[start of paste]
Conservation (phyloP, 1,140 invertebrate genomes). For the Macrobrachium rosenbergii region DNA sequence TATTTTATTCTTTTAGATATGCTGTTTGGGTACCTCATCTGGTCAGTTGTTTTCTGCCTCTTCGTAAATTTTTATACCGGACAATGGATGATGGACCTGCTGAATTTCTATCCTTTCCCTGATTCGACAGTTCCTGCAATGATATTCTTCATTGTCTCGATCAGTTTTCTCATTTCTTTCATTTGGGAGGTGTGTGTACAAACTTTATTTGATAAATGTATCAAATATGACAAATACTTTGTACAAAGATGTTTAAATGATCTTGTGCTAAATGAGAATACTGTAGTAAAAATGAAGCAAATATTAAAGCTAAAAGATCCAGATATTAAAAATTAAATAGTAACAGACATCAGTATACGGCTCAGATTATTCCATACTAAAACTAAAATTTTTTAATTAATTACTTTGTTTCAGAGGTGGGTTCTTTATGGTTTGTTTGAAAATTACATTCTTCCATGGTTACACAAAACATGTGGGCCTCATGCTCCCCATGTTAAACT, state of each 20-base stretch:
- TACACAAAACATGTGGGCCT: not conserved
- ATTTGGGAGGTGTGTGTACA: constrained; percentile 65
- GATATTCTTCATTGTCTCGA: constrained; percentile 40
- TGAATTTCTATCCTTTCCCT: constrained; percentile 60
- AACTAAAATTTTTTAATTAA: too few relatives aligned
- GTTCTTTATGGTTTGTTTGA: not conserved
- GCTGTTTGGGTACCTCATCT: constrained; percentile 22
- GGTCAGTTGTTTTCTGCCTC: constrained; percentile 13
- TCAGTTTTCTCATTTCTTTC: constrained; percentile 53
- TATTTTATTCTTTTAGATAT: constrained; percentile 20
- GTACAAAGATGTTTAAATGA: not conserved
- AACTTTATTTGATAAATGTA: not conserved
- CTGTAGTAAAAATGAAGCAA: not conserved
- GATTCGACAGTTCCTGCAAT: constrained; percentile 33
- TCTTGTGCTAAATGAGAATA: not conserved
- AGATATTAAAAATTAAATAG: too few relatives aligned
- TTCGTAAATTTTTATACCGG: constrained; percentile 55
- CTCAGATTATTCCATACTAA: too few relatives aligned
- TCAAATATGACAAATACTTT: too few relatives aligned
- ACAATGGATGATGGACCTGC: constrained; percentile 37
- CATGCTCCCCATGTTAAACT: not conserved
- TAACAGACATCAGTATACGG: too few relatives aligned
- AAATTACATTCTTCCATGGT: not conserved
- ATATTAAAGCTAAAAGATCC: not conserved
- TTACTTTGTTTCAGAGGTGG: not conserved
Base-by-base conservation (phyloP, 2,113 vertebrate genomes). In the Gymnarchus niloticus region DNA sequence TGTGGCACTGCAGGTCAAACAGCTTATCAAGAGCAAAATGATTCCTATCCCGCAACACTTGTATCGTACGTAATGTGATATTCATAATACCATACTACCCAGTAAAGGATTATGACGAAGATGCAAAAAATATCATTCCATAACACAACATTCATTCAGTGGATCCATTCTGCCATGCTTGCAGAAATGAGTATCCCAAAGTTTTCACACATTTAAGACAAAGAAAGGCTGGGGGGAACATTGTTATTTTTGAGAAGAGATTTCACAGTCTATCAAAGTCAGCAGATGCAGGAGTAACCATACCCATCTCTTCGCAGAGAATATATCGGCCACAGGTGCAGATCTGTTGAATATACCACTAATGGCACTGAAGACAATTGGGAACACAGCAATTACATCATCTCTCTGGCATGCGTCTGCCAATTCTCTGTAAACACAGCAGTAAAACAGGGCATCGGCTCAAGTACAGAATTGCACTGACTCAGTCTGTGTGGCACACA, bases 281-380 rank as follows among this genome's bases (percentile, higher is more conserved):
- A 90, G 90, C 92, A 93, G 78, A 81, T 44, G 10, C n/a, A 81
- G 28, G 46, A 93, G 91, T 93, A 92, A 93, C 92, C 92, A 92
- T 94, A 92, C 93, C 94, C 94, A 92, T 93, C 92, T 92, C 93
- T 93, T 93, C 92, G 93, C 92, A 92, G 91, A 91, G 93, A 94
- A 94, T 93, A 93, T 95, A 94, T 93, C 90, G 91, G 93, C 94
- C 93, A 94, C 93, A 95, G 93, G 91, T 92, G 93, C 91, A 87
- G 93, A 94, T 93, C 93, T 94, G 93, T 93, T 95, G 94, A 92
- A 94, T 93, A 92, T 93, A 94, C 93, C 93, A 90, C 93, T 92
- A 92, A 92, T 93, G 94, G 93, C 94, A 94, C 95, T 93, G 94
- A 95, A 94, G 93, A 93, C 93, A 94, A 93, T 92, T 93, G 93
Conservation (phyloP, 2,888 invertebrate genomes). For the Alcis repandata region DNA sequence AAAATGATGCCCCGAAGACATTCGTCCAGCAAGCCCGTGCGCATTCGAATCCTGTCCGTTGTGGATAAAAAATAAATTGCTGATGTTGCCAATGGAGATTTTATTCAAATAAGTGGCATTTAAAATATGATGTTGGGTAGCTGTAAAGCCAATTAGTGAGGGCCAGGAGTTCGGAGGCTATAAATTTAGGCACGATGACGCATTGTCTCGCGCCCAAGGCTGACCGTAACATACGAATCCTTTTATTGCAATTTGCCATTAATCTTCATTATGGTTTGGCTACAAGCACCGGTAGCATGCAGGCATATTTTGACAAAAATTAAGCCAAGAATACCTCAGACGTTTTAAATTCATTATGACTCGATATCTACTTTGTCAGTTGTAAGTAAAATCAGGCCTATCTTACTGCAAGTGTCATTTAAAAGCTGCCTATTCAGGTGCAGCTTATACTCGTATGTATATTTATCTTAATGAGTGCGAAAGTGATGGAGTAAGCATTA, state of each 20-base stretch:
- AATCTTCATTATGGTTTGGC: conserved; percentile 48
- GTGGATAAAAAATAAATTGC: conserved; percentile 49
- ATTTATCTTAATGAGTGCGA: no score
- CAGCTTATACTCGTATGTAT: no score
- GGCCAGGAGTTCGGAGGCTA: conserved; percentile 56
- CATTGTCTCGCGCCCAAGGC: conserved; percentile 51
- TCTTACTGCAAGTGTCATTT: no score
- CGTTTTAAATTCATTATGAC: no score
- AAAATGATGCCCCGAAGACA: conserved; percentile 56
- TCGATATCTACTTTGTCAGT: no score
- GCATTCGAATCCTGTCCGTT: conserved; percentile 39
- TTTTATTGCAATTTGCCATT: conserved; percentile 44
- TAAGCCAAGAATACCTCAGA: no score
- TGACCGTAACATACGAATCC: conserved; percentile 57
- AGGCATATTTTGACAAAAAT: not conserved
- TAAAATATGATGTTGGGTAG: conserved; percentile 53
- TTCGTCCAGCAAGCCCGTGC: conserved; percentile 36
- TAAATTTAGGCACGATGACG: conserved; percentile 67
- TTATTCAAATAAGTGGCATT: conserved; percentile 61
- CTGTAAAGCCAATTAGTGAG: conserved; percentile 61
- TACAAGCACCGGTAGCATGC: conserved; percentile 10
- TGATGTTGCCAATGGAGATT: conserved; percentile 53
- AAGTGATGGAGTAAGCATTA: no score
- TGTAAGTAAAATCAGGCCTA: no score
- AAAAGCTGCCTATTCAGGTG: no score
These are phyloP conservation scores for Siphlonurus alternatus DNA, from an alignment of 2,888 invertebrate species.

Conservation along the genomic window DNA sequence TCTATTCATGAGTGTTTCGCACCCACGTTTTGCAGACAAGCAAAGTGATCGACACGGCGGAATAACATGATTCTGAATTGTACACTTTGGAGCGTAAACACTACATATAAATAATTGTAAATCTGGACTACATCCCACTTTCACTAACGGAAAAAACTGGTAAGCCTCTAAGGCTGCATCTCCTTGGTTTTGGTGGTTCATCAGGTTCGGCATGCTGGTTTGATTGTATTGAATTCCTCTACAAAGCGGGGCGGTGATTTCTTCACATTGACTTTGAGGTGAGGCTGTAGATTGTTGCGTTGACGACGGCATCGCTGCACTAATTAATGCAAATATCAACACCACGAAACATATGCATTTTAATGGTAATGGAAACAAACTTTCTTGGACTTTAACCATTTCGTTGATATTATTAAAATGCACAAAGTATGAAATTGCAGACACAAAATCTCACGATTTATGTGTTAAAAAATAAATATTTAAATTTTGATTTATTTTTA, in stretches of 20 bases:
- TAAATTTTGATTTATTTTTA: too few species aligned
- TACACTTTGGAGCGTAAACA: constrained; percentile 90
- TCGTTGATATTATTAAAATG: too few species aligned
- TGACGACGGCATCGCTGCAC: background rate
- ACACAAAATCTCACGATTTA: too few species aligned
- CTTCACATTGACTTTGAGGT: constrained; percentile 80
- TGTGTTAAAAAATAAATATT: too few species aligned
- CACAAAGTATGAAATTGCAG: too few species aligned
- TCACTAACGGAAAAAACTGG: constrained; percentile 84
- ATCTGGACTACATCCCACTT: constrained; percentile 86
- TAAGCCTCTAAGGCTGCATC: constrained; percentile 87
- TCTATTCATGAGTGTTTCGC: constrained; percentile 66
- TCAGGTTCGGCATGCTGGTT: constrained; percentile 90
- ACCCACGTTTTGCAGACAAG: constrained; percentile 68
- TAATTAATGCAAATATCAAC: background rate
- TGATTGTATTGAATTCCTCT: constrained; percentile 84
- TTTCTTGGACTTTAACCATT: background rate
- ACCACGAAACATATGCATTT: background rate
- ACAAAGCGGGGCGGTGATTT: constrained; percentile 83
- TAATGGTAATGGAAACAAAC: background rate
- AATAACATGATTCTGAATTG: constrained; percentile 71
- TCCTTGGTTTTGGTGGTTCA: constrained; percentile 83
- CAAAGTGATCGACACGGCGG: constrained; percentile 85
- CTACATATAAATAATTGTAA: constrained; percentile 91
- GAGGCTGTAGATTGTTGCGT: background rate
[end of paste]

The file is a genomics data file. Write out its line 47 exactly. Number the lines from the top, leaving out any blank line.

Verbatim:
- AAAATGATGCCCCGAAGACA: conserved; percentile 56